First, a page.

GPS and Galileo Integer Ambiguity Resolution Enabled PPP (PPP - RTK)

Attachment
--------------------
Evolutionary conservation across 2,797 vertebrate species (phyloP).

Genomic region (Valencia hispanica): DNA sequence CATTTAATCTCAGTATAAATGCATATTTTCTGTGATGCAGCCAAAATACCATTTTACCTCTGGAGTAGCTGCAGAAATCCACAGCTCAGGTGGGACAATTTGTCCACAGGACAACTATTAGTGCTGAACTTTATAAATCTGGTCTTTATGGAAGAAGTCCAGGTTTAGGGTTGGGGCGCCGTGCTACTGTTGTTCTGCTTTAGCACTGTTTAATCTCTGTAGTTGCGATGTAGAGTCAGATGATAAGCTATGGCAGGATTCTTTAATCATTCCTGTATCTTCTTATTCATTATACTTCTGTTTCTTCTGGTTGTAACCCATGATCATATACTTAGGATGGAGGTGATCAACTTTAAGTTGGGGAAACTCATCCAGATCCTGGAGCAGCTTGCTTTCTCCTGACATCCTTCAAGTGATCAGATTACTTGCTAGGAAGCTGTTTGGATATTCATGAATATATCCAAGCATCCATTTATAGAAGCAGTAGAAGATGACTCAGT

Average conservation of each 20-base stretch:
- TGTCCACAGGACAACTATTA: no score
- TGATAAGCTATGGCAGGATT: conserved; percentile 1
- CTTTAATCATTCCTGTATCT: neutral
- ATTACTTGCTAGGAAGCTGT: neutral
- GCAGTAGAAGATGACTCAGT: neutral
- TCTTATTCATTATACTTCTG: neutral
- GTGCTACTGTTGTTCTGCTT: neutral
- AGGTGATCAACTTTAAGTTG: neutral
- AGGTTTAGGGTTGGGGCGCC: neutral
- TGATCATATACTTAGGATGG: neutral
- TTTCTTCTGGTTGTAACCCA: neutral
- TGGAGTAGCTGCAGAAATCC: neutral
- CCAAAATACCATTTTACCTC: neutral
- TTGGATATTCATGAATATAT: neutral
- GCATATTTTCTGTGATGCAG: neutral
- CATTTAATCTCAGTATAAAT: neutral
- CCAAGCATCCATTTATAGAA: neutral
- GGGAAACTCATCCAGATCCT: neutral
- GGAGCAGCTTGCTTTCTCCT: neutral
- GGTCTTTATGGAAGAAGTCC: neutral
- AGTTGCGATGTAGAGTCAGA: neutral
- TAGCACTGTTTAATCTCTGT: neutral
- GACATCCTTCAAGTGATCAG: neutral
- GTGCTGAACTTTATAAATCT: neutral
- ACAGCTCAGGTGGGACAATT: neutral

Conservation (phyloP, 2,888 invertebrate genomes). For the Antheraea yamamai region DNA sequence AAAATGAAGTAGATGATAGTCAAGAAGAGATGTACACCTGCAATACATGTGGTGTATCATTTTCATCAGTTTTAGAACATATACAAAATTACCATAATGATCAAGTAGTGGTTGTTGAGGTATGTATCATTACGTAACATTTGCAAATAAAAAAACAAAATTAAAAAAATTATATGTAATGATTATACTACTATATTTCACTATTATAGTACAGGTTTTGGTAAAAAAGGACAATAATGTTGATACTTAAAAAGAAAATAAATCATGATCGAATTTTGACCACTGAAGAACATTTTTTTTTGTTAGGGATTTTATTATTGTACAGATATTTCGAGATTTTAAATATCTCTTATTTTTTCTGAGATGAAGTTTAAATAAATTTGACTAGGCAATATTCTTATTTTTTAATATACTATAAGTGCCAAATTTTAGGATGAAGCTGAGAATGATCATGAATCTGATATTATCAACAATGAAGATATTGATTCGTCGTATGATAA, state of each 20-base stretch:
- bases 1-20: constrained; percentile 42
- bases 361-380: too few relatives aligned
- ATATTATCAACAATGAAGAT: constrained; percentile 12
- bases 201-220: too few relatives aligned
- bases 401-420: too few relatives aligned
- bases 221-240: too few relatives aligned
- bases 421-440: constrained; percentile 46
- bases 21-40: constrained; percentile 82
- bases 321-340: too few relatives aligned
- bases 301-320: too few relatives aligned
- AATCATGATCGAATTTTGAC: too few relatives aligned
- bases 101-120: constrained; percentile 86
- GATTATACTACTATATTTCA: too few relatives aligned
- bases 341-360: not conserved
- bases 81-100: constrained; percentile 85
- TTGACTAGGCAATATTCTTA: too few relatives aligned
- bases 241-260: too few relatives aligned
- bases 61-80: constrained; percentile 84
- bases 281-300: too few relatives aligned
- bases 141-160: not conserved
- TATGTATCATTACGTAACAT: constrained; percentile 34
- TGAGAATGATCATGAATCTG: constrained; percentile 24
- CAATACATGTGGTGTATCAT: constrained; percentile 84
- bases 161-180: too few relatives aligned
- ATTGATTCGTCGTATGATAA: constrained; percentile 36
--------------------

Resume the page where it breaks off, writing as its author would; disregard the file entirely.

The next generations Global Navigation Satellite Systems (GNSSs) have the potential to enable a wide range of applications for positioning, navigation and timing. The positioning accuracy, reliability and satellite availability will be improved as compared to today’s solutions, provided that a combination of the satellite systems is used. The GNSS receivers collect multi-GNSS code and carrierphase observations with decimetre-level and millimetre-level precision respectively. However, only when the phase ambiguities can be solved to their true integer values is it possible to take full advantage of the precise phase measurements and solve very precise receiver positions. This technique is referred to as real-time kinematic (RTK). When the frequencies overlap between the systems one can further calibrate the so called between-receiver differential inter-system biases (ISBs) as to strengthen the model. A common ‘pivot’ satellite can then be used when parameterizing the doubledifferenced ambiguities. In this PhD thesis by publication multi-GNSS positioning results when combining the American Global Positioning System (GPS), Chinese BeiDou Navigation Satellite System (BDS), European Galileo and Japanese Quasi-Zenith Satellite System (QZSS) will be presented, based on real data. The combined systems will be evaluated in comparison to the single-systems, for short (atmosphere-fixed) to long (atmosphere-present) baselines. The analysis will consist of the receiver positioning precisions, integer ambiguity success rates, ambiguity/positioning convergence times, and measures of reliability. Reliability is the robustness of the underlying model. It will be shown that the combined systems can provide for improved reliability, ambiguity/positioning convergence times, integer ambiguity resolution and positioning performance over the single-systems. This holds particularly true when higher satellite elevation cut-off angles are used and the ISBs are calibrated, which can be of benefit in environments with restricted satellite visibility such as, e.g., urban canyons, open pit mines or when low-elevation multipath is present.